Donald Steel on Jim Arthur

Added on October 17th, 2020 by Lorne Smith
Posted in Jim Arthur 100 celebration

Donald Steel, GB&I’s most influential living golf course architect, worked closely with Jim Arthur over many years :

Donald Steel

“One of the innovations Charles Lawrie instigated in the early 1970s, when chairman of the R&A Championship Committee, was the appointment of Jim Arthur as agronomist to advise on the advance preparation of Open Championship courses.

Jim Arthur fired from the hip, once maintaining he was never rude unintentionally. A more diplomatic approach might have won him more friends but many of his critics who dismissed some of his theories as poppycock, have been forced to eat their words. So much of the sustainability regime which some now hail as their own ‘invention’ is pure Jim Arthur as contained in the precise and lasting form of his invaluable and incomparable book Practical Greenkeeping, published by the R&A. Above all else, he was a fine writer.

In his foreword, Michael Bonallack described him as “invariably controversial but infuriatingly nearly always right. Jim Arthur’s knowledge about courses and greenkeeping is probably second to none”.

Jim fought the battles for greenkeepers, sometimes to his own cost, one example being the club whose course was in a poor state, asking Jim what they needed to do to put it right. After a rigorous inspection of the course and machinery shed, Jim asked how much members paid by way of subscription. When told the figure, Jim declared it will have to be doubled.

As the committee’s hackles rose visibly, the chairman asked what business it was of his. “Well”, Jim replied, “you asked me what you need to do and that is my answer. You will need to employ two or three more staff and invest in several new machines”.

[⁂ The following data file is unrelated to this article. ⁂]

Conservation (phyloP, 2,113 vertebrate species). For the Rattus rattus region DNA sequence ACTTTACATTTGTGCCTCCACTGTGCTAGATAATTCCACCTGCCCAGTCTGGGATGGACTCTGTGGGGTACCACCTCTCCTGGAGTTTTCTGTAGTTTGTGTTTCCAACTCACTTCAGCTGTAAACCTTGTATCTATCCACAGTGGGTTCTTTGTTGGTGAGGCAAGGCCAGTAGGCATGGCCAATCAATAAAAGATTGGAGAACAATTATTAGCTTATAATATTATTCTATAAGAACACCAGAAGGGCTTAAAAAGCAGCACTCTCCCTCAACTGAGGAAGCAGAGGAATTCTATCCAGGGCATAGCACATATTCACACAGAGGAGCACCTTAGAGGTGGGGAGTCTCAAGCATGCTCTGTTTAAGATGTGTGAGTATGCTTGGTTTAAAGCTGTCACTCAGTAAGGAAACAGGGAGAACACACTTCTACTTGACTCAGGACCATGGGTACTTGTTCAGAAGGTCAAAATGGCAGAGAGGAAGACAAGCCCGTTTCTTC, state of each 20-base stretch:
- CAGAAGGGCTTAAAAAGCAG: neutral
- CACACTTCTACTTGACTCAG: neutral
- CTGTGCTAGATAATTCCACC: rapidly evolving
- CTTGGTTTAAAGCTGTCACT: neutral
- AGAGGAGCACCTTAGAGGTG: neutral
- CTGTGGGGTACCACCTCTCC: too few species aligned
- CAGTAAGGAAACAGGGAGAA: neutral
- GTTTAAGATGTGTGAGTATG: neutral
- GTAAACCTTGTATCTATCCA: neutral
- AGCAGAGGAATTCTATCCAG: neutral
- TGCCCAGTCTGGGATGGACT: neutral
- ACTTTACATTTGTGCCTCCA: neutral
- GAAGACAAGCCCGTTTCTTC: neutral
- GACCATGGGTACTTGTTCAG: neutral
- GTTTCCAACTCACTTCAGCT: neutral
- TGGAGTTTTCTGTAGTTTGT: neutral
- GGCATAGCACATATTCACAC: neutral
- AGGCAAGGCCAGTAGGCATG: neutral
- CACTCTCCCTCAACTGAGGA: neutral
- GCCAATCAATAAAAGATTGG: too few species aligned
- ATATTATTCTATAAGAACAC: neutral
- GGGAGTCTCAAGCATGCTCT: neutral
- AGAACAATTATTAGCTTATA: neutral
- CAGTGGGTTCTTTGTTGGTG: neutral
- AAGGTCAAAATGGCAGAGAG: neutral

Needless to say, they dispensed with Jim’s services but the workforce was increased, the necessary new machines bought and the condition of the course improved rapidly.

On the other hand, in another breath, one of Jim’s contentions was he rather liked poor clubs as they couldn’t make expensive mistakes.

One of my favourites of Jim’s sayings was: “I am sick and tired of being right”.

Jim and I talked on the phone most Sunday mornings, an offshoot taking the form of his reference in the second edition of Practical Greenkeeping that I had ‘encouraged him in his darker moments’. When asked about one of his doctrines ‘no water and no fertiliser’ he contended ‘if I say none, clubs will put on a little which is what I want. If I say a little, they will put on a lot.’

There may even have been some posthumous glee in the headline in the Fall 2016 magazine edition of the American Society of Golf Course Architects, ‘US courses use less water. They even quantified it to 21.8 per cent less in 2013 compared to 2005. It must have taken some measuring but it is obvious the word is getting out.”

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